The IMF is a scam to indirectly appropriate the taxing authority and the central bank function in those countries that don't belong to the "Club".

-- Nathan (nospam@all.com), February 09, 1999.

If you arent already depressed, theres somthing wrong with your mindset!

-- ed (edrider007@aol.com), February 09, 1999.

a depression by the banks? get real...no one causes a depression...it is a cycle of a free market economy...I hate to say it..but a natural one as well....banks lend when they think they're gonna get it back.. period. They aren't in the gambling business..and they aren't sitting around planning our demise.. The banks are not the problem...the problem is a combination of too much product..too much debt, lack of demand... a correction from high prices (stock market)....many forces at work...no one in control... granted...alan greenspan can control the interest rates...but remember....he can't raise them much...the US is 5.6 trillion dollars in debt...if the rates go up..then the government..in borrowing the money required to pay on the 5.6 trillion dollar debt (45% of the current taxes we pay now only service that debt...)will have to borrow more..since the interest rate is higher...eventually, the bills have to get paid....a recession filters out bad business...a depression is a cycle of about 60-70 years....the reason we haven't had a depression? Japan...the computer industry....and lower interest rates...expect 5.5% on houses in a year or so... Y2K however...may be the catalyst that brings the chickens home to roost..... here's the point.....when people realize that the U.S. can't pay its national debt....that is when "blood will be in the streets" and your money too. that is when silver and gold is king....that day is nearer than you think....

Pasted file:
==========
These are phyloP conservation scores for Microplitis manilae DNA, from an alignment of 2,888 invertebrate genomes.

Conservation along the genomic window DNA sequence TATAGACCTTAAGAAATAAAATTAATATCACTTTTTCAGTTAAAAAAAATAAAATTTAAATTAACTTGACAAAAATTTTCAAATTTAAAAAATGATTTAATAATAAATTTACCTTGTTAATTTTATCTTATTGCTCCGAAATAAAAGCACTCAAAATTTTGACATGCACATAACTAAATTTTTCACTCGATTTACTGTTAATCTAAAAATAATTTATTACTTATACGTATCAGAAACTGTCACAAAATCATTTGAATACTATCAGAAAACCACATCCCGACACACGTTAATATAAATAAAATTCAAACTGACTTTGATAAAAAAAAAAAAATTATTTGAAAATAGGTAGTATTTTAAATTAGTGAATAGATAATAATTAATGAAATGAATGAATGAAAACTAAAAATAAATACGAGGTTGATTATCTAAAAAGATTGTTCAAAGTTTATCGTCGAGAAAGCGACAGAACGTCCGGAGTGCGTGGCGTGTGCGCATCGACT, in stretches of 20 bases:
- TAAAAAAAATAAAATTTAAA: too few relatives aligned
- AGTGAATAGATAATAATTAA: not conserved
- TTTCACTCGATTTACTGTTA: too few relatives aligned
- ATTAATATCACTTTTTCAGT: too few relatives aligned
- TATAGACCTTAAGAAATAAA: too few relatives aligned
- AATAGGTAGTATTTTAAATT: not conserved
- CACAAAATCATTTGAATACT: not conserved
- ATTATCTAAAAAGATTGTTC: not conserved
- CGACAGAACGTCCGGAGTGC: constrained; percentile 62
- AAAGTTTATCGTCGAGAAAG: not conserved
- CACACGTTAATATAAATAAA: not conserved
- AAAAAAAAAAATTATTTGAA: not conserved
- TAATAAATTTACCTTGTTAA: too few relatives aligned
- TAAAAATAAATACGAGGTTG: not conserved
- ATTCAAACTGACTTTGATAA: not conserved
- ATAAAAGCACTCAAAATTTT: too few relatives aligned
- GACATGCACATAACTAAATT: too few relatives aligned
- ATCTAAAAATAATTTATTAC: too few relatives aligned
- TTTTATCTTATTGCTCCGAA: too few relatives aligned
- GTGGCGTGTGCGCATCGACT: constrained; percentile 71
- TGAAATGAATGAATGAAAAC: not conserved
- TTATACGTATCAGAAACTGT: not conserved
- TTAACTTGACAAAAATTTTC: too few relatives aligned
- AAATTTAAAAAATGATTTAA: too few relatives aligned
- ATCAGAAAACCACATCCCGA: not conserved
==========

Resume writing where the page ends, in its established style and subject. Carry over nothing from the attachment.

-- rick shade (Rickoshade@aol.com), February 09, 1999.

There is a flaw in your arguments. Does anyone remember the S&L crisis? If the banks and S&L's want your "assets", why did the government have to bail them out and sell these prized "assets" at auction? S&L's lost billions, and you and I bailed them out. The banks don't want your assets anymore than the government does, they want their money back with interest.

-- Bill (y2khippo@yahoo.com), February 09, 1999.

Something I often find myself wondering about, when it comes to banking, is the Rothschild dynasty and what happened to it. Even conventional academic historians say that the Rothschilds' were immensely wealthy beyond anything seen previously, and they say that the R's used their wealth to play off governments against each other, encourage wars etc. They were pretty much THE power of Europe in the nineteenth century, in partnership with a stable of supportive likeminded banking dynasties. Well, what happened to them???? If they managed to fritter and lose their immense wealth and power then this would make a hell of a story, and , wellll, if they didn't, then they must still be quite the movers und shakers, right? I'm sure someone on this site must have a clue or two about this - in general I've been very impressed and heartened by the knowledge displayed here (yourdonfors') about the nastiness that is banking. So spill the beans on the five arrows please.

-- humptydumpty (no.6@thevillage.com), February 11, 1999.

The Rothschilds. Why didn't I think of them?

What DID happen to those guys, anyway? I always assumed they simply lost heavily in WW1 and then in the Depression, and what they had left was destroyed in WW2..but looking back on that, it seems implausible. These people would have invested outside the US, after all..


-- Leo (lchampion@ozemail.com.au), February 11, 1999.

To mass: I think the answer is: Yes. I think we're 16 months away from it. Sustained downward momentum to hit depression from recession will take 6 months. I wish it wasn't so, but I'm resigned to it.

-- PNG (png@gol.com), February 11, 1999.